How much different is it for a Michigan to give preferential treatment to in state renewable energy or Illinois to give preferential treatment to wind energy from out of state over other forms of energy and even other forms of renewable energy.  It’s still playing political favoritism and protectionism as states are attempting to regulate interstate commerce.  Renewable Portfolio Standards are federal lawsuit waiting to happen.  Why American’s for Prosperity hasn’t gone that route to overturn RPS’s is a good question.  It’s only a matter of time.  Mike, think about that while you’re sitting in the loo.

Perhaps the era of Picassos in the loo are also coming to an end with RPS’s.  I better more and more people take their smart phones and tablets in with them and don’t even notice the color of the walls, let alone a piece of artwork nowadays.  So when you’re in the loo, try googling “RPS Commerce Clause”.  Might be surprised what you find. 

Thursday, May 29, 2014

Decommissioning the Rock Island Clean Line and Big Sky Dreams

Decommissioning sucks.  It what happens when a dream fails, prospects don’t materialize market changes, technology advances, and the public moves on.  Consumer preferences changes.  So what happens when technology becomes irrelevant? 

While we were planting corn I heard about this on the radio.  The local radio station was running commercials by concerned residents.  Bureau County did a smart thing before they approved construction of Big Sky Wind Farm was built in Illinois.   When Big Sky Wind Farm was built, $1.8 million went escrow to cover the costs of decommissioning should the wind farm become obsolete and unprofitable.  Big Sky has gone bankrupt and in a matter of a couple days, changed hands twice.  Now a British company owns Big Sky and they are asking for the decommission monies held in escrow be released.  They claim a letter of credit would suffice. 

That really doesn’t make much sense.  Banks give a letter of credit when times are good and borrowing money is easy.  When the profits run out and the wind turbines are depreciated into the ground, a letter of credit is worthless. 

The former Franklin Grove Village President says it well;

“Cash escrow means you have the money on hand,” Logan said. “If the [wind] companies go bankrupt, as many of them do, the letters of credit are worthless. Cash escrow is definitely better than a line of credit.”

Am I missing something here?  If the money is in escrow and setting in the bank, what incentive is there for the county to give it away?  The money is secured.  The wind turbines are planted in the ground and generating tax income.  What is there for Bureau County Board to gain by giving up the money?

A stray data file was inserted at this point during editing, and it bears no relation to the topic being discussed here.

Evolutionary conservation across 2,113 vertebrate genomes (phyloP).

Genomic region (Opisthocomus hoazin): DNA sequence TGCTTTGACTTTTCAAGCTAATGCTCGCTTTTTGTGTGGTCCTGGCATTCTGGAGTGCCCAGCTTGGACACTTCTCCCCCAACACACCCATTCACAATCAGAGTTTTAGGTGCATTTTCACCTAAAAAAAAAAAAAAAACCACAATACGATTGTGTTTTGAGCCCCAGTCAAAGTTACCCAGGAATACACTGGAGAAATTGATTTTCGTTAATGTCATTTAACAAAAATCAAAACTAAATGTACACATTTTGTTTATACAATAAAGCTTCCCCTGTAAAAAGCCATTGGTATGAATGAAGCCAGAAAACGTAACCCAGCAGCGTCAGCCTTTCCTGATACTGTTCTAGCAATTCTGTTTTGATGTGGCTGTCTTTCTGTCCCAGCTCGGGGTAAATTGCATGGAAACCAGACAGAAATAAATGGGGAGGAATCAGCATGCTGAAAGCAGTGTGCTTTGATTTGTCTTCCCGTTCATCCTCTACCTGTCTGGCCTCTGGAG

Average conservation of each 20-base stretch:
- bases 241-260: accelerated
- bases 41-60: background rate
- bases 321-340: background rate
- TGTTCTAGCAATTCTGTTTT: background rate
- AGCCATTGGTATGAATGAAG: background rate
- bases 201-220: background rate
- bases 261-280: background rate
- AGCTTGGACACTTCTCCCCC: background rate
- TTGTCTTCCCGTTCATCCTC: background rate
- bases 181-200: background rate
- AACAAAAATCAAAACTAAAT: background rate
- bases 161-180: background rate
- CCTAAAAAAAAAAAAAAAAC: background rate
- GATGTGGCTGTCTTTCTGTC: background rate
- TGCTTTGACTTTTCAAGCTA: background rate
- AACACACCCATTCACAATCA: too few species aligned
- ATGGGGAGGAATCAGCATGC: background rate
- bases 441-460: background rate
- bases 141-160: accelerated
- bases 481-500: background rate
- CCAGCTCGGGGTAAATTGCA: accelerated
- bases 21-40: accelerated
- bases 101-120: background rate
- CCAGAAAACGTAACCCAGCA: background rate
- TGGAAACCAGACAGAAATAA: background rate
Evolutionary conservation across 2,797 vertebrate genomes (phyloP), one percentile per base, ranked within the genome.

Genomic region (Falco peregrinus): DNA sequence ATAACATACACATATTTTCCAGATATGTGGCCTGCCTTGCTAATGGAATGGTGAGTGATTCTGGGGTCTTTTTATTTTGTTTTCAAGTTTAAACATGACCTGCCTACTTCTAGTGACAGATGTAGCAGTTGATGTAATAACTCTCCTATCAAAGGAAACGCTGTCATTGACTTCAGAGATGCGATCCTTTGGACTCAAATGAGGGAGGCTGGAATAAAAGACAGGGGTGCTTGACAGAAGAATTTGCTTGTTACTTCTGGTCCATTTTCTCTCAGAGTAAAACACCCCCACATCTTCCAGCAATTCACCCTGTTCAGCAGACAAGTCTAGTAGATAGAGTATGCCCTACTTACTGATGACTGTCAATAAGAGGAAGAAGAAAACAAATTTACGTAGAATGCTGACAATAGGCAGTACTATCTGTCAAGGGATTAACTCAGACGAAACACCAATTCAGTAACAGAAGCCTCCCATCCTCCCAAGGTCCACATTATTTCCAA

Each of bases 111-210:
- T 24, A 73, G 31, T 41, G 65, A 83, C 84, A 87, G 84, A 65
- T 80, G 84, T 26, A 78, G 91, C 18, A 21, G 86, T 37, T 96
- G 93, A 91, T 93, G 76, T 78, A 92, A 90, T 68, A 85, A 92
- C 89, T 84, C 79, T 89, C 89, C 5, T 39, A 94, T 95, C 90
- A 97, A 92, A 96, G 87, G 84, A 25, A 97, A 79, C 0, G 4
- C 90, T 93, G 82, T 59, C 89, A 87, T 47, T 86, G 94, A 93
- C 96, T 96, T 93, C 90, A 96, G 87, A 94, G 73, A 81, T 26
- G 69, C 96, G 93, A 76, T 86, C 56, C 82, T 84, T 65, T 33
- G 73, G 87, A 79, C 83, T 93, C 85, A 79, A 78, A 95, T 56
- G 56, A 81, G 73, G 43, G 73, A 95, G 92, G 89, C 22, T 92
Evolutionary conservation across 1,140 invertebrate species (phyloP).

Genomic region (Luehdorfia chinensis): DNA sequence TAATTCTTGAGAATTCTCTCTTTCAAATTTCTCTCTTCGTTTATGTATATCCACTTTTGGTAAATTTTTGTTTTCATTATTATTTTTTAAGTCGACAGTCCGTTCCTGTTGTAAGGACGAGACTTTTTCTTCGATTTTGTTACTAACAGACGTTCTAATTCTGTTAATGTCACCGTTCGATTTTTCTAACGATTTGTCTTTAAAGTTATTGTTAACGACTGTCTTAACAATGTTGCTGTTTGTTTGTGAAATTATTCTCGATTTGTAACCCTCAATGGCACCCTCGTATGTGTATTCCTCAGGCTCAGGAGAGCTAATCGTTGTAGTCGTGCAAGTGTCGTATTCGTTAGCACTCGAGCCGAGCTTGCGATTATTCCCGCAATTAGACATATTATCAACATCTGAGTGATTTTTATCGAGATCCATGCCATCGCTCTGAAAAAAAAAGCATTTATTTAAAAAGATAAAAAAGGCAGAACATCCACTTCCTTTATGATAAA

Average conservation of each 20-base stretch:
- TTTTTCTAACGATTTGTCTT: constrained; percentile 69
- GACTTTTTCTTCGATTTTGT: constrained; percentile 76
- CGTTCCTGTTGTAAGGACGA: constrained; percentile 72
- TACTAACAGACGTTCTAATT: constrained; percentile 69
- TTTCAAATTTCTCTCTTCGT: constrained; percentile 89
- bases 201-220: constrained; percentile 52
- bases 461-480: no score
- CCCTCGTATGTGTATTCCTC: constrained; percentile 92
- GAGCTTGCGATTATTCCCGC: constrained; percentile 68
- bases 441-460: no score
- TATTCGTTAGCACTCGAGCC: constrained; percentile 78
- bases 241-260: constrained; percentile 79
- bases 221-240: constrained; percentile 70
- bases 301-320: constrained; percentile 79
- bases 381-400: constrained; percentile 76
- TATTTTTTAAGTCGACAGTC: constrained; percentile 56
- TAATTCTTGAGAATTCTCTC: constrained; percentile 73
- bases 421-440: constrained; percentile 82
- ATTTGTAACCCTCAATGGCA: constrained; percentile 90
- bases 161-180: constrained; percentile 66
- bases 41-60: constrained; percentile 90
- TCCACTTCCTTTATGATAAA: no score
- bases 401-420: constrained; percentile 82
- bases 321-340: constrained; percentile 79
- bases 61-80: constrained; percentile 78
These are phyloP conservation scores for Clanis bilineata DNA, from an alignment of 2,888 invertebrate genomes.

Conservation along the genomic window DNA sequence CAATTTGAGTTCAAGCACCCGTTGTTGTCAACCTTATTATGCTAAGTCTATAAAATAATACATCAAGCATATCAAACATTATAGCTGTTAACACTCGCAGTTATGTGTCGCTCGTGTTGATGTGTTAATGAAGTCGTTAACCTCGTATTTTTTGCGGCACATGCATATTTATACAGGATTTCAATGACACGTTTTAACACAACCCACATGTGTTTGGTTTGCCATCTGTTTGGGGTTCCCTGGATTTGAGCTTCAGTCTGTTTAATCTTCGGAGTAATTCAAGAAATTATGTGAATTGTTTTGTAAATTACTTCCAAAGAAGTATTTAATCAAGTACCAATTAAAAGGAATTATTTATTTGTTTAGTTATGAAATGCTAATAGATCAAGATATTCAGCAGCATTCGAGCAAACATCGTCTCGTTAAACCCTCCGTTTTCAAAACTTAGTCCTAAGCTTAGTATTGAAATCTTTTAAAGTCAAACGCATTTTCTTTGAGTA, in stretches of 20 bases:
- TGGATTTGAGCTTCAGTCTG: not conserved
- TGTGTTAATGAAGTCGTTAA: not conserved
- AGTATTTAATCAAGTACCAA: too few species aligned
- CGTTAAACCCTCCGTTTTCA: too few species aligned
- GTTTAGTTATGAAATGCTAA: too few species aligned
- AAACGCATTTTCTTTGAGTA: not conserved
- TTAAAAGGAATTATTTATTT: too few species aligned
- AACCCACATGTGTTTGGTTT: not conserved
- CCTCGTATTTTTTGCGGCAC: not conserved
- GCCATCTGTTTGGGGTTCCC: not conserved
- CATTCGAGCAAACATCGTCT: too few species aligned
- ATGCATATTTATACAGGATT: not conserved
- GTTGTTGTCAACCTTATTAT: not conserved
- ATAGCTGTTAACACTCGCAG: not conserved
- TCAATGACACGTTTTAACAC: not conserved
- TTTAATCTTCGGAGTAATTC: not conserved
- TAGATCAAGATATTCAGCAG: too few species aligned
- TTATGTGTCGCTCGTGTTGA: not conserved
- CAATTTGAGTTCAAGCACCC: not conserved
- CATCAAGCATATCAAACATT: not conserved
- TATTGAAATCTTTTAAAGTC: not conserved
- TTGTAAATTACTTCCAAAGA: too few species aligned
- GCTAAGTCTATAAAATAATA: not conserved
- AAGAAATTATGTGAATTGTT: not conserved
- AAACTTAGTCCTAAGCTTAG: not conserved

And the folks at the Rock Island Clean Line LLC say there is enough money in scrap iron to decommission the powerline.  A private Merchant Transmission Line with no guarantee of a profit for wind energy technology should have to hold decommission money in escrow in every county it passes. 

Too big to fail?  How many rail lines have failed because markets move and technology changes?  There’s even a dead pipeline through the same field RICL wants to pass through.  As I understand it, the pipeline hasn’t been used in years but the easement is still there for perpetuity.   Infrastructure needs change. 

Do you think the boys in Houston know the history of the Rock Island Railroad?  The railroad spent most of its life in and out of bankruptcy.  The hey-day of the company was far shorter than the hard times as the company struggled to survive until it finally went under.   Funny when you sell nostalgia, the hard times are ignored.

The grain industry is another perfect example how markets change.  Look at the empty grain elevators in Minneapolis and Duluth.  Toledo was once a hot grain market.  Grain used to move up the St. Lawrence Seaway.  Now these grain elevators sit as monuments of dead markets as rail terminals are built to move grain to Hereford, Texas, the new hot market.   Technologies change, demands change, and markets change.  Big Sky Wind Farm is a good example. Bureau County would be wise to request RICL place decommission money in escrow for RICL.  Get the ball rolling now and make a precedent.

It would be wise for counties to consider mandating projects such as the Rock Island Clean Line post escrow money for decommissioning.